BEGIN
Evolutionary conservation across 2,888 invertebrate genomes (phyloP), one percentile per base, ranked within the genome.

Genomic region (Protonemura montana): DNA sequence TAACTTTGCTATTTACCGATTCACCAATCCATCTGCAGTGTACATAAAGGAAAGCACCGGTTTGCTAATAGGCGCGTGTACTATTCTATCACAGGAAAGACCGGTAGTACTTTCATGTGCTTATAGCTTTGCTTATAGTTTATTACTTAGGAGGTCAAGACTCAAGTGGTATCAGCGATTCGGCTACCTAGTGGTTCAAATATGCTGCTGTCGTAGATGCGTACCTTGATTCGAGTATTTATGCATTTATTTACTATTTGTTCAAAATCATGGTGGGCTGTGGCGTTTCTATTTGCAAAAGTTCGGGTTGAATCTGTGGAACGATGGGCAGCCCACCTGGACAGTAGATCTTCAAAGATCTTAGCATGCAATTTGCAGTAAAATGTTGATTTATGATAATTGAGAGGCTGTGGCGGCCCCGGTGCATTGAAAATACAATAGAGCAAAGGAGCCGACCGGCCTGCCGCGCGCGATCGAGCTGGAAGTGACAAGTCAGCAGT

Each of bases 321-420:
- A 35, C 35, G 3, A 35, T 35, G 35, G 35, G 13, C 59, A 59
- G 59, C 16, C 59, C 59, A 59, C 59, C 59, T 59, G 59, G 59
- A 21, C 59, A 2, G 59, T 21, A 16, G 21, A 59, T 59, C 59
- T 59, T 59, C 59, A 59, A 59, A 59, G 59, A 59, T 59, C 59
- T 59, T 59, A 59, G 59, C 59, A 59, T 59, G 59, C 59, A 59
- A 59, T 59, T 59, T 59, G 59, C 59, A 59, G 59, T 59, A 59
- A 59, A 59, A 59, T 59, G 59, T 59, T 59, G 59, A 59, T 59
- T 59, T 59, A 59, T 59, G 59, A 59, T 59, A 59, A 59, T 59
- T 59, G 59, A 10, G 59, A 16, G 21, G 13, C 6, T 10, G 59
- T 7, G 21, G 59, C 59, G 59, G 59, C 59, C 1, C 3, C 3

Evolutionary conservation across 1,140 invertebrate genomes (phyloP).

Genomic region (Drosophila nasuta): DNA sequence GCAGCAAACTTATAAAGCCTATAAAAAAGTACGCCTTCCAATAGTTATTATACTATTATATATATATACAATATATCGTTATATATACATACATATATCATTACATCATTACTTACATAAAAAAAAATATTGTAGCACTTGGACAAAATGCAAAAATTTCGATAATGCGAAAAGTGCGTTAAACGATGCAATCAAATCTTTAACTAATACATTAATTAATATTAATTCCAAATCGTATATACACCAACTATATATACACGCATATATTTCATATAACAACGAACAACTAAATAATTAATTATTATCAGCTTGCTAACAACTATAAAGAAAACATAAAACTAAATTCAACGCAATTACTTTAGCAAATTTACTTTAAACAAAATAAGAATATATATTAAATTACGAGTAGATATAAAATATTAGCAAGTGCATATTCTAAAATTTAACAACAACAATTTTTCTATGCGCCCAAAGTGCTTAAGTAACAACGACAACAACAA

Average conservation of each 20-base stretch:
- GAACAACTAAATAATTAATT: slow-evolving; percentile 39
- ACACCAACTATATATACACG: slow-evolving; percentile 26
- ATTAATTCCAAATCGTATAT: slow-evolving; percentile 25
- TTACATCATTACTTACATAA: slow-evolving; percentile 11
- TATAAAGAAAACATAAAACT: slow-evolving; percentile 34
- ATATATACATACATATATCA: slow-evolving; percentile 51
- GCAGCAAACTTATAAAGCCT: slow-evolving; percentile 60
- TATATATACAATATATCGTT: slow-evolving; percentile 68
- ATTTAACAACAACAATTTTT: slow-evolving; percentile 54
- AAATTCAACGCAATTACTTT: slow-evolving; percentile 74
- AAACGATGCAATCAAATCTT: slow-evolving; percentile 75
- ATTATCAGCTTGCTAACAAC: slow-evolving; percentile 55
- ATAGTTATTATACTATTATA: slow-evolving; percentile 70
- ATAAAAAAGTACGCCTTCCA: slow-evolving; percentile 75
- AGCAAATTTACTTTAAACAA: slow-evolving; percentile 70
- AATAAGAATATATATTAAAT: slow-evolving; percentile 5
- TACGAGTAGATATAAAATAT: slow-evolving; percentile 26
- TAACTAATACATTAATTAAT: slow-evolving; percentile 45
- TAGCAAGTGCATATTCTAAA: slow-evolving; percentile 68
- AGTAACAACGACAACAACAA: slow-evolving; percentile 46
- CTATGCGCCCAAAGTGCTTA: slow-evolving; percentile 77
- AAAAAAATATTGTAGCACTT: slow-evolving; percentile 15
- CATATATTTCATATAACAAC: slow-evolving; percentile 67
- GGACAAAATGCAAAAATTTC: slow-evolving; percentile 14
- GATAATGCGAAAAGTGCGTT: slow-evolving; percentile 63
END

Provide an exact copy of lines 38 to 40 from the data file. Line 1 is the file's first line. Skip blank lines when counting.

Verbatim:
- AAAAAAATATTGTAGCACTT: slow-evolving; percentile 15
- CATATATTTCATATAACAAC: slow-evolving; percentile 67
- GGACAAAATGCAAAAATTTC: slow-evolving; percentile 14